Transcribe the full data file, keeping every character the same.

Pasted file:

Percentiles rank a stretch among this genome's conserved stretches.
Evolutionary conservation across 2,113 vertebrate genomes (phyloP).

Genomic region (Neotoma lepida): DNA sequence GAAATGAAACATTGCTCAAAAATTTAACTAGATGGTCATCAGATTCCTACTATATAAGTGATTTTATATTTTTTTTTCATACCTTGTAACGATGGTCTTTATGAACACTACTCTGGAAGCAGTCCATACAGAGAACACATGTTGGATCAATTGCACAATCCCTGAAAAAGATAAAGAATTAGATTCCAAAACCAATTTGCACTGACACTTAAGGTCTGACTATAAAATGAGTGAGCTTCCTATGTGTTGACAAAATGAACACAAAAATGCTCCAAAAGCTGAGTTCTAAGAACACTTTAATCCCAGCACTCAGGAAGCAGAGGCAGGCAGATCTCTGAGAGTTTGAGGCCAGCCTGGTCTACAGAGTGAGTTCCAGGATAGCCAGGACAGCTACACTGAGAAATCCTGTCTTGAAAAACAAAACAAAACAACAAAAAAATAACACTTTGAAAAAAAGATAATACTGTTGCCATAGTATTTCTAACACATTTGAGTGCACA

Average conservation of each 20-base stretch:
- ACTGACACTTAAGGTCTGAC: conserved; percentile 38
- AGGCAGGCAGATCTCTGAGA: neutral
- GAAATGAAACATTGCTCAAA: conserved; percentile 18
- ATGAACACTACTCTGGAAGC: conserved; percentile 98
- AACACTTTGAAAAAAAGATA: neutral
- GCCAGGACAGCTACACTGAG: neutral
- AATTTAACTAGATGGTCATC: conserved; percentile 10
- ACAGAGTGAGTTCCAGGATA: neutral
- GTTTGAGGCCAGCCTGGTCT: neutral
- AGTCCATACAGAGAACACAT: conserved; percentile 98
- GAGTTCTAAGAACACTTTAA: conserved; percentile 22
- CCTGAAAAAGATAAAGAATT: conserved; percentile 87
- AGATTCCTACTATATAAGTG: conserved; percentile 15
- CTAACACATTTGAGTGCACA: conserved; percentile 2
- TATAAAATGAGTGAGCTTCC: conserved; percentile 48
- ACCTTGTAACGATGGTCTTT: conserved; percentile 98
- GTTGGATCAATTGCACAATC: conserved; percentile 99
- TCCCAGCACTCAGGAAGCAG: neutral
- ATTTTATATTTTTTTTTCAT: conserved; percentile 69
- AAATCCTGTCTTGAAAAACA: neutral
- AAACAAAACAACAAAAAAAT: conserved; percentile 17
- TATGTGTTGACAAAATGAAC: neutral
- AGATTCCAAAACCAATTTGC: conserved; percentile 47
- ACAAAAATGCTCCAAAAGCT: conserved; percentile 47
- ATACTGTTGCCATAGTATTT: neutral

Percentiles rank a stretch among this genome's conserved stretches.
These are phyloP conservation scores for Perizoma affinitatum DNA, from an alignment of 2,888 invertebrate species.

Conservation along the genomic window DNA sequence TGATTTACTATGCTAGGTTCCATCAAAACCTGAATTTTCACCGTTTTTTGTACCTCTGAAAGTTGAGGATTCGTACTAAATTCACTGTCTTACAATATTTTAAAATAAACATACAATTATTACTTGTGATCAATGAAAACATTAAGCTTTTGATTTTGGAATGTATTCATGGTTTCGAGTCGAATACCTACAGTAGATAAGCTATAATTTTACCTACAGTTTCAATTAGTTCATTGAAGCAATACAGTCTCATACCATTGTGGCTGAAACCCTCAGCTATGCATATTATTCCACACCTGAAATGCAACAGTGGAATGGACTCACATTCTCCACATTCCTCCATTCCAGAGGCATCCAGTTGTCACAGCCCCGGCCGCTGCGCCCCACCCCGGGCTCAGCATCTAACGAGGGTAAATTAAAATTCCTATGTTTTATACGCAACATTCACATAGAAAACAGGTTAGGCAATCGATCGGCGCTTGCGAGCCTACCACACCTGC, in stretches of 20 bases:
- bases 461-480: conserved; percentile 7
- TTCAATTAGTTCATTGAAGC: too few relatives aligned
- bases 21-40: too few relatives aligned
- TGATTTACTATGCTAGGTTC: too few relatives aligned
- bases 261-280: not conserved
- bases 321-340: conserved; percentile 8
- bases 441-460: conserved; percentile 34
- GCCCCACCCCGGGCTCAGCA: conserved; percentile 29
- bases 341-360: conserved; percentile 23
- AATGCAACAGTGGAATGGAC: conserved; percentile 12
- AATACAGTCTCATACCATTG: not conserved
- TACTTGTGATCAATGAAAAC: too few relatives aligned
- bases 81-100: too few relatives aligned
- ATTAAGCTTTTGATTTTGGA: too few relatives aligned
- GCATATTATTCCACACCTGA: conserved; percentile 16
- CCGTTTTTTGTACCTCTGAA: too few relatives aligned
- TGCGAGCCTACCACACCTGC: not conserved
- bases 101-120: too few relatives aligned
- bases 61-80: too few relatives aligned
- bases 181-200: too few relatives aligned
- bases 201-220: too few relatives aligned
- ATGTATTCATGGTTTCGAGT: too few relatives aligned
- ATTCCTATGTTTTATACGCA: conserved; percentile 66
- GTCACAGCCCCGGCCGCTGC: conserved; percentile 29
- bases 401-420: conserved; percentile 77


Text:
Percentiles rank a stretch among this genome's conserved stretches.
Evolutionary conservation across 2,113 vertebrate genomes (phyloP).

Genomic region (Neotoma lepida): DNA sequence GAAATGAAACATTGCTCAAAAATTTAACTAGATGGTCATCAGATTCCTACTATATAAGTGATTTTATATTTTTTTTTCATACCTTGTAACGATGGTCTTTATGAACACTACTCTGGAAGCAGTCCATACAGAGAACACATGTTGGATCAATTGCACAATCCCTGAAAAAGATAAAGAATTAGATTCCAAAACCAATTTGCACTGACACTTAAGGTCTGACTATAAAATGAGTGAGCTTCCTATGTGTTGACAAAATGAACACAAAAATGCTCCAAAAGCTGAGTTCTAAGAACACTTTAATCCCAGCACTCAGGAAGCAGAGGCAGGCAGATCTCTGAGAGTTTGAGGCCAGCCTGGTCTACAGAGTGAGTTCCAGGATAGCCAGGACAGCTACACTGAGAAATCCTGTCTTGAAAAACAAAACAAAACAACAAAAAAATAACACTTTGAAAAAAAGATAATACTGTTGCCATAGTATTTCTAACACATTTGAGTGCACA

Average conservation of each 20-base stretch:
- ACTGACACTTAAGGTCTGAC: conserved; percentile 38
- AGGCAGGCAGATCTCTGAGA: neutral
- GAAATGAAACATTGCTCAAA: conserved; percentile 18
- ATGAACACTACTCTGGAAGC: conserved; percentile 98
- AACACTTTGAAAAAAAGATA: neutral
- GCCAGGACAGCTACACTGAG: neutral
- AATTTAACTAGATGGTCATC: conserved; percentile 10
- ACAGAGTGAGTTCCAGGATA: neutral
- GTTTGAGGCCAGCCTGGTCT: neutral
- AGTCCATACAGAGAACACAT: conserved; percentile 98
- GAGTTCTAAGAACACTTTAA: conserved; percentile 22
- CCTGAAAAAGATAAAGAATT: conserved; percentile 87
- AGATTCCTACTATATAAGTG: conserved; percentile 15
- CTAACACATTTGAGTGCACA: conserved; percentile 2
- TATAAAATGAGTGAGCTTCC: conserved; percentile 48
- ACCTTGTAACGATGGTCTTT: conserved; percentile 98
- GTTGGATCAATTGCACAATC: conserved; percentile 99
- TCCCAGCACTCAGGAAGCAG: neutral
- ATTTTATATTTTTTTTTCAT: conserved; percentile 69
- AAATCCTGTCTTGAAAAACA: neutral
- AAACAAAACAACAAAAAAAT: conserved; percentile 17
- TATGTGTTGACAAAATGAAC: neutral
- AGATTCCAAAACCAATTTGC: conserved; percentile 47
- ACAAAAATGCTCCAAAAGCT: conserved; percentile 47
- ATACTGTTGCCATAGTATTT: neutral

Percentiles rank a stretch among this genome's conserved stretches.
These are phyloP conservation scores for Perizoma affinitatum DNA, from an alignment of 2,888 invertebrate species.

Conservation along the genomic window DNA sequence TGATTTACTATGCTAGGTTCCATCAAAACCTGAATTTTCACCGTTTTTTGTACCTCTGAAAGTTGAGGATTCGTACTAAATTCACTGTCTTACAATATTTTAAAATAAACATACAATTATTACTTGTGATCAATGAAAACATTAAGCTTTTGATTTTGGAATGTATTCATGGTTTCGAGTCGAATACCTACAGTAGATAAGCTATAATTTTACCTACAGTTTCAATTAGTTCATTGAAGCAATACAGTCTCATACCATTGTGGCTGAAACCCTCAGCTATGCATATTATTCCACACCTGAAATGCAACAGTGGAATGGACTCACATTCTCCACATTCCTCCATTCCAGAGGCATCCAGTTGTCACAGCCCCGGCCGCTGCGCCCCACCCCGGGCTCAGCATCTAACGAGGGTAAATTAAAATTCCTATGTTTTATACGCAACATTCACATAGAAAACAGGTTAGGCAATCGATCGGCGCTTGCGAGCCTACCACACCTGC, in stretches of 20 bases:
- bases 461-480: conserved; percentile 7
- TTCAATTAGTTCATTGAAGC: too few relatives aligned
- bases 21-40: too few relatives aligned
- TGATTTACTATGCTAGGTTC: too few relatives aligned
- bases 261-280: not conserved
- bases 321-340: conserved; percentile 8
- bases 441-460: conserved; percentile 34
- GCCCCACCCCGGGCTCAGCA: conserved; percentile 29
- bases 341-360: conserved; percentile 23
- AATGCAACAGTGGAATGGAC: conserved; percentile 12
- AATACAGTCTCATACCATTG: not conserved
- TACTTGTGATCAATGAAAAC: too few relatives aligned
- bases 81-100: too few relatives aligned
- ATTAAGCTTTTGATTTTGGA: too few relatives aligned
- GCATATTATTCCACACCTGA: conserved; percentile 16
- CCGTTTTTTGTACCTCTGAA: too few relatives aligned
- TGCGAGCCTACCACACCTGC: not conserved
- bases 101-120: too few relatives aligned
- bases 61-80: too few relatives aligned
- bases 181-200: too few relatives aligned
- bases 201-220: too few relatives aligned
- ATGTATTCATGGTTTCGAGT: too few relatives aligned
- ATTCCTATGTTTTATACGCA: conserved; percentile 66
- GTCACAGCCCCGGCCGCTGC: conserved; percentile 29
- bases 401-420: conserved; percentile 77